While MoMA PS1 and MoCA both opted to use the Stedelijk catalogue, released in September 2013, the Pompidou published its own book for its smaller version of the retrospective. It does roughly the same thing, mentioning Kelley’s death only a few times and rather euphemistically at that, at one point referring to the artist’s “disparition soudaine” (literallysudden disappearance).
I’m relieved that art historians assessing Kelley’s legacy are not sensationalising his death or letting it overshadow his art, which has happened in some press coverage. They are also resisting the urge to mythologise. Thankfully, there is no Bas Jan Ader treatment, casting the artist’s death as the ultimate performance piece, a willfully tragic extension of his art.
Denials and evasions
Nevertheless, the failure to acknowledge that Kelley died by his own hand, alongside the omission of his depression and drinking, smacks of wishful thinking. And anyone who assumes that biographical analysis is necessarily sensational or simple-minded should immediately read Olivia Laing’s new book, The Trip to Echo Spring, a startlingly insightful study of alcoholism and creativity in the work of six writers including F. Scott Fitzgerald, Ernest Hemingway and Tennessee Williams.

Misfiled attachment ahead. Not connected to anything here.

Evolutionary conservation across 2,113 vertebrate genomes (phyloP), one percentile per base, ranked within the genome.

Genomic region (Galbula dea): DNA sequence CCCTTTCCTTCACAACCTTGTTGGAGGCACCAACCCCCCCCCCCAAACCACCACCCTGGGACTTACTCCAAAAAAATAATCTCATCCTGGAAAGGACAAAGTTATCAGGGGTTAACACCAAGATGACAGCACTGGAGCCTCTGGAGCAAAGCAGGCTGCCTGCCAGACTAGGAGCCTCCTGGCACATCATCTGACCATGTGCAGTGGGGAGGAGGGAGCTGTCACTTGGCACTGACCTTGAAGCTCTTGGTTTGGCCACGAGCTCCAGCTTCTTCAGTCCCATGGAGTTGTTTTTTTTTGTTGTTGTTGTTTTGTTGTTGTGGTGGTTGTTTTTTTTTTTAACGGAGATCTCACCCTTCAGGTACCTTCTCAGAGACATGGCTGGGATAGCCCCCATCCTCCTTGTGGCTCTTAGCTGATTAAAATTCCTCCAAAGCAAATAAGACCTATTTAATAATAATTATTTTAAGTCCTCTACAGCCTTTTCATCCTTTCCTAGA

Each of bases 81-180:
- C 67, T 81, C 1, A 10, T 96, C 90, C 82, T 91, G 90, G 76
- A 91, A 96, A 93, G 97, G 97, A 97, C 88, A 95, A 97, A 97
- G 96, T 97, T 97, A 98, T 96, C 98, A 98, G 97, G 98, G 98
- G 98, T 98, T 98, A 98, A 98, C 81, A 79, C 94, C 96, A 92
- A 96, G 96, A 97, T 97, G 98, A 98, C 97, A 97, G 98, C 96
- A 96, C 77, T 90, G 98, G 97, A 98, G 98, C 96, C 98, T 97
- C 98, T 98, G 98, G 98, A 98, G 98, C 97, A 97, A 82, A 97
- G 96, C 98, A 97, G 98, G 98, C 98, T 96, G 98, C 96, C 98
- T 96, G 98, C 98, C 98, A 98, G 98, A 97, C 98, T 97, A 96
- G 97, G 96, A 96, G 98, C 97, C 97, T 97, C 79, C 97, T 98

Does the Stedelijk’s 400-page catalogue, billed as the “most comprehensive book on the iconoclastic American artist”, really have no room for a basic account of Kelley’s death and depression? Does art history as practiced today need to be blind to an artist’s biography? There must be some middle ground between people worshipping Van Gogh as the ear-slicing genius-madman and academics interpreting the work of Mike Kelley without mentioning his suicide.
Above all, it seems highly ironic that an artist who brilliantly mined the realm of suppressed memory and subterranean imagery, who was fascinated by the Freudian mechanisms of repression, would become subject to these sorts of public denials and evasions.
Jori Finkel is the Los Angeles correspondent for The Art Newspaper and a contributor to the New York Times
Wed, 26 Mar 2014 12:07:00 GMT
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JEREMY GILBERT-ROLFE, LOS ANGELES
I think the reticence is in part a tribute to Mike's protection of his own privacy. I worked with him for years and liked him a lot. Neither of the two explanations I heard right after his suicide seemed persuasive to me. I think one reason for the reticence is that no one has a very good explanation. I dare say there are other reasons too, but I think the problem with suicide is always that it is first a surprise but soon people think of reasons why. I think Mike was always a bit gloomy and that it is unlikely that a search for a specific reason or trigger will probably always be unconvincing. He was a complicated person.
Jori Finkel is the Los Angeles correspondent for The Art Newspaper and a contributor to the New York Times. You can follow her on Twitter @jorifinkel